AURORA | After hours of public comment, a plan from Habitat for Humanity of Metro Denver to add 10 affordable housing duplexes in the Havana Heights neighborhood received initial approval from the Aurora City Council Monday night.
Many neighbors of the Mountain View Community Homes proposal, which would sit on a 2-acre cul-de-sac, approximately 1,000 feet off of South Havana Street adjacent to Havana Heights Park, said the 10 duplexes comprising 20 units would cause parking issues and unsightly curb appeal in the neighborhood of mostly single family homes.
Each unit would have two off-street parking spaces, according to the site plan. Six of the units would have a single car garage and one driveway parking spot.
Approving the plan requires rezoning the area from a low-density single family district to a medium density district, which opponents said was their biggest issue.
“I support affordable housing, just not this affordable housing,” one neighborhood resident said during the public comment section of the meeting.
Some council members said they too were not in favor of the zoning change and voted against the proposal, though the proposal did comply with city standards and meets the city’s goal of increasing the supply of affordable homes.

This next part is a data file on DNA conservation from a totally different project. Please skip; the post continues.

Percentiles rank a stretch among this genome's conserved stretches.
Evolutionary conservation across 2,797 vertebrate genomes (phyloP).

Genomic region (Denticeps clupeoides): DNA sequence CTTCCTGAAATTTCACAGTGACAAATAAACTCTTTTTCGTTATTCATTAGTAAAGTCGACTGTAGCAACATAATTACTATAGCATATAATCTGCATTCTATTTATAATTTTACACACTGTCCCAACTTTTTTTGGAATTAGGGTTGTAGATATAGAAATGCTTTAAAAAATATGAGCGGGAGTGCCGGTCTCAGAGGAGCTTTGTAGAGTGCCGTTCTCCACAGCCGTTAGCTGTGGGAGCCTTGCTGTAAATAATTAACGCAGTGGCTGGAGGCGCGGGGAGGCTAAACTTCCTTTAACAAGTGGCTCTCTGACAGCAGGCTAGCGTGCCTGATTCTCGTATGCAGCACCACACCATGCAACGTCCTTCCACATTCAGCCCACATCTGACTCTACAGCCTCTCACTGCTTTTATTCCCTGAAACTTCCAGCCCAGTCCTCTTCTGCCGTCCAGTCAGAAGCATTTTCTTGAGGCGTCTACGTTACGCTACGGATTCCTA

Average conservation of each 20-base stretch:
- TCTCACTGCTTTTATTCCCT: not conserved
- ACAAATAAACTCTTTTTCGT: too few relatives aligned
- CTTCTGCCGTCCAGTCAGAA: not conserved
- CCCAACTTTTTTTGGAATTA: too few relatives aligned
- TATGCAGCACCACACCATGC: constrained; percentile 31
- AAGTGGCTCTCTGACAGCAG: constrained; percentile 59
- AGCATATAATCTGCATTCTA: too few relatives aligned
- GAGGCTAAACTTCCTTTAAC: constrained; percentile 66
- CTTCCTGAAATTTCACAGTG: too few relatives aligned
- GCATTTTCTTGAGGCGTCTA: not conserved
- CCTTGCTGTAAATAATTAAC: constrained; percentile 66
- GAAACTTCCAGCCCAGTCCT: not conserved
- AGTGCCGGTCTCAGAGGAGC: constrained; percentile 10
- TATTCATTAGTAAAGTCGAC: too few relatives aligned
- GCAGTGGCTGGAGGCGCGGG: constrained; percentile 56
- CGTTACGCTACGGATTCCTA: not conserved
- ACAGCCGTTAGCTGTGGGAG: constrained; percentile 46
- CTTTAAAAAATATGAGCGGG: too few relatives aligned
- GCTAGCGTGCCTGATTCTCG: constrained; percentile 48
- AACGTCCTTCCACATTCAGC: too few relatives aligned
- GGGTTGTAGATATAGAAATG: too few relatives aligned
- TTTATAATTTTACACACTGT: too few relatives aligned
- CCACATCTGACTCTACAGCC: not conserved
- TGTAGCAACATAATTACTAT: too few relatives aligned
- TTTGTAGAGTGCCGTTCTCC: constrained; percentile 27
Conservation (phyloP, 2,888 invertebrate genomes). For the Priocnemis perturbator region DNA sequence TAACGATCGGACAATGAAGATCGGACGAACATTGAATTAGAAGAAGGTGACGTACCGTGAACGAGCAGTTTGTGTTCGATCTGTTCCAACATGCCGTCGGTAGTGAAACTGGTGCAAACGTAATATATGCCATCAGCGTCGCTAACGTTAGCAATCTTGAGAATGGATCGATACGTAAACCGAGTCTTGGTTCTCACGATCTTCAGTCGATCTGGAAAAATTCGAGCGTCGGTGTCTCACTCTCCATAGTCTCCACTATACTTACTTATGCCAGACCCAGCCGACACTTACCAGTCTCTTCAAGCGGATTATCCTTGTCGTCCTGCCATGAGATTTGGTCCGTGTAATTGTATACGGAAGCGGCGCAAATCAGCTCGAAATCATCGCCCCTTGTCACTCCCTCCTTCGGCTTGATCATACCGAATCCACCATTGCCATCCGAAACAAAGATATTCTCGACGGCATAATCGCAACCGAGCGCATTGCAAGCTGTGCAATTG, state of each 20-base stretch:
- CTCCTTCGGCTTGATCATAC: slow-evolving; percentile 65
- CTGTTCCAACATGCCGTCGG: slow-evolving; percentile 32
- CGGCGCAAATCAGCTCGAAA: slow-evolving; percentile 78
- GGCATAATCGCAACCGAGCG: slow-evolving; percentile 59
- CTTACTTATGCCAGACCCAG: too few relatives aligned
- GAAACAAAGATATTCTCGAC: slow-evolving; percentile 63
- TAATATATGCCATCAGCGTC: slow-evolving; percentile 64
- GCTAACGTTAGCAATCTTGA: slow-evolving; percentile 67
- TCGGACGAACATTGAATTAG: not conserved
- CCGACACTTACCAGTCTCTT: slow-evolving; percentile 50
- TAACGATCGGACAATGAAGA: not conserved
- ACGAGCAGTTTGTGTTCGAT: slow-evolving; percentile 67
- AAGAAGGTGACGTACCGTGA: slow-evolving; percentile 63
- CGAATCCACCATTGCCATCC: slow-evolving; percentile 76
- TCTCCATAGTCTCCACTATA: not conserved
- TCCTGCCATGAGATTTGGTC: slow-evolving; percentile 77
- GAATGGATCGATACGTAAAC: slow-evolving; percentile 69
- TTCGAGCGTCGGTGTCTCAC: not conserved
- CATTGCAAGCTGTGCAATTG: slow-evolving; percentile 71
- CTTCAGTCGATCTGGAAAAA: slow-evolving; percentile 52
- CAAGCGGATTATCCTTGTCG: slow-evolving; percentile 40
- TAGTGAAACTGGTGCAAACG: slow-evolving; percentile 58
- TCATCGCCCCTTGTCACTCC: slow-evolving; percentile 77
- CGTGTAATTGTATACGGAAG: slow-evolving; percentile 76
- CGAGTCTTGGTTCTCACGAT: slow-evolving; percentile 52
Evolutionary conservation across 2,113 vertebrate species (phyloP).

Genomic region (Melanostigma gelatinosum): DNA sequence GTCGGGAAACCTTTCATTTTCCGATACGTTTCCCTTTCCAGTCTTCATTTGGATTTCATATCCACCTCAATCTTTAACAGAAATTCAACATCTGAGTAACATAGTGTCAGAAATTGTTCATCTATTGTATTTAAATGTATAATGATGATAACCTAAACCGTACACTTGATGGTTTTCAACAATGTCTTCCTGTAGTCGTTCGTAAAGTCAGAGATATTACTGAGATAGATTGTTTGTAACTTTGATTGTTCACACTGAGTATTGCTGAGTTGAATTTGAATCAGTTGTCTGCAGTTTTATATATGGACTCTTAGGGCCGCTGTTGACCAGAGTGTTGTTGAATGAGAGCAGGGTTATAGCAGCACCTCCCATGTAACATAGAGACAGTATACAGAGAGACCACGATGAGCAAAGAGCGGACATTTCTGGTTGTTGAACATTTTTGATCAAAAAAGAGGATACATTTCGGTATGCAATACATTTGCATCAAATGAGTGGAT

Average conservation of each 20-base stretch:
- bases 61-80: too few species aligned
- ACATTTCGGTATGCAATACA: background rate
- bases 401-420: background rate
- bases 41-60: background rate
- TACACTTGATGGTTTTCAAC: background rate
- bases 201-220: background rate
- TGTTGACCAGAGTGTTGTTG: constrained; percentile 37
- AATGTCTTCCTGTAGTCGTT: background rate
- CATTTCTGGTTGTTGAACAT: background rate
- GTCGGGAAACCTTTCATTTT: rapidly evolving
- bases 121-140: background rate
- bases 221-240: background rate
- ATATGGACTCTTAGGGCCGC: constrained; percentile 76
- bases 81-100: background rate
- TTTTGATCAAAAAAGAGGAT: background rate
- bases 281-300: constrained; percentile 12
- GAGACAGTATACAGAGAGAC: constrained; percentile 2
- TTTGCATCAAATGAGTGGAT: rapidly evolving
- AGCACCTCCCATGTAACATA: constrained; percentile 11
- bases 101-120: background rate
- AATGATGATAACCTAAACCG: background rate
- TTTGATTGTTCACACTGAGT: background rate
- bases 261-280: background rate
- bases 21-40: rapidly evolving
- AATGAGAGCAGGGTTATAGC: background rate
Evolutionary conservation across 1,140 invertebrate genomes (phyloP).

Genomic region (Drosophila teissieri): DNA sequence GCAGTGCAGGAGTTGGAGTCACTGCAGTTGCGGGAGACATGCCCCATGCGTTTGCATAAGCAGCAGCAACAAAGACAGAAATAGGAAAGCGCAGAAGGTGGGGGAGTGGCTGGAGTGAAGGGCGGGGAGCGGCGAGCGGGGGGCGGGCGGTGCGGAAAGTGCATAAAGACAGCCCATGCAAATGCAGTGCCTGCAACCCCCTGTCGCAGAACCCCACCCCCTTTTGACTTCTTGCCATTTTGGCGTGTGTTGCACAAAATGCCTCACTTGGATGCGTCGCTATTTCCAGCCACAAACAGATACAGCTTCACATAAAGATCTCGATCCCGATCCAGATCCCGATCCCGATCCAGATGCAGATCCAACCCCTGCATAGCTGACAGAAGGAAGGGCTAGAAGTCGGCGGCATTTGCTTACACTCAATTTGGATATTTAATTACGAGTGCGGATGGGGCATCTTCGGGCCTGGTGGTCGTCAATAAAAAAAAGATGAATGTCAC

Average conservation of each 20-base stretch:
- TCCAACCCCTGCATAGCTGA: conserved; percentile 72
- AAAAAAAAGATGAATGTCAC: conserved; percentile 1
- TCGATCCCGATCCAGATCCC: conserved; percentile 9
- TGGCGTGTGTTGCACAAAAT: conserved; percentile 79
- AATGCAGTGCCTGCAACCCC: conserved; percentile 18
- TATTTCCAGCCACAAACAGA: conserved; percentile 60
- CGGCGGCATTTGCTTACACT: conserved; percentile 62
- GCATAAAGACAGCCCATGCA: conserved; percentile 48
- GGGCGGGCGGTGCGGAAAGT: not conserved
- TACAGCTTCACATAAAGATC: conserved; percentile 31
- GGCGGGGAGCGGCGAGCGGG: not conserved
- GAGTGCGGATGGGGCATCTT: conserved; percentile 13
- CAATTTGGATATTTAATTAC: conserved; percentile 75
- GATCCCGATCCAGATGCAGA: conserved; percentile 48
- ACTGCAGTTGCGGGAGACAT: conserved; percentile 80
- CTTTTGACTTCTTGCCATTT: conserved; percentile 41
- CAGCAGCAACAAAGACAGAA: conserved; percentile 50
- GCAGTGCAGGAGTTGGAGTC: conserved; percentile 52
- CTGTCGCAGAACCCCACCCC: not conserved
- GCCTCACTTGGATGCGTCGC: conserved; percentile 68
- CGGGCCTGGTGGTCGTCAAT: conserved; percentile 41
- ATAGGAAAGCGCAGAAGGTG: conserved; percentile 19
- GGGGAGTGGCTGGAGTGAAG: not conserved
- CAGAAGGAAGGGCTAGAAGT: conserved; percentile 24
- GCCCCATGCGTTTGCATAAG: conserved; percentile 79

Council members voted 5-4 in favor of the plan, with Mayor Mike Coffman recusing himself after having met extensively with neighborhood residents and signaling on social media ahead of the vote that he might not support the measure. In two weeks, during a final approval, six affirmative votes will be required by city rules to make the affordable community a reality.
Mountain View United Church owns the two acres and will continue to do so if the plan is approved and duplexes are built. The church plans to lease the land to Habitat for Humanity for 99 years, allowing the organization to manage the property much like a land trust would. Units will only be sold to homebuyers making up to 80% of the area median income or about $78,000 annually for a family of four, according to the plan.
During the meeting Habit for Humanity representatives said duplex units would sell for about $250,000 to $300,000. Single family homes in the neighborhood reagularly sell for double the price.
“I know that a lot of times we have conversations as a body about the cost of development, and that we need to do what we can ensure we have adequate housing stock by making sure we are not adding to the cost of development… what we have before us is a site plan in which the developers say we can provide this affordable housing,” Councilmember Alison Coombs said during the meeting.
She along with Councilmembers Juan Marcano, Angela Lawson, Allison Hiltz and Crystal Murillo voted in favor of the plan.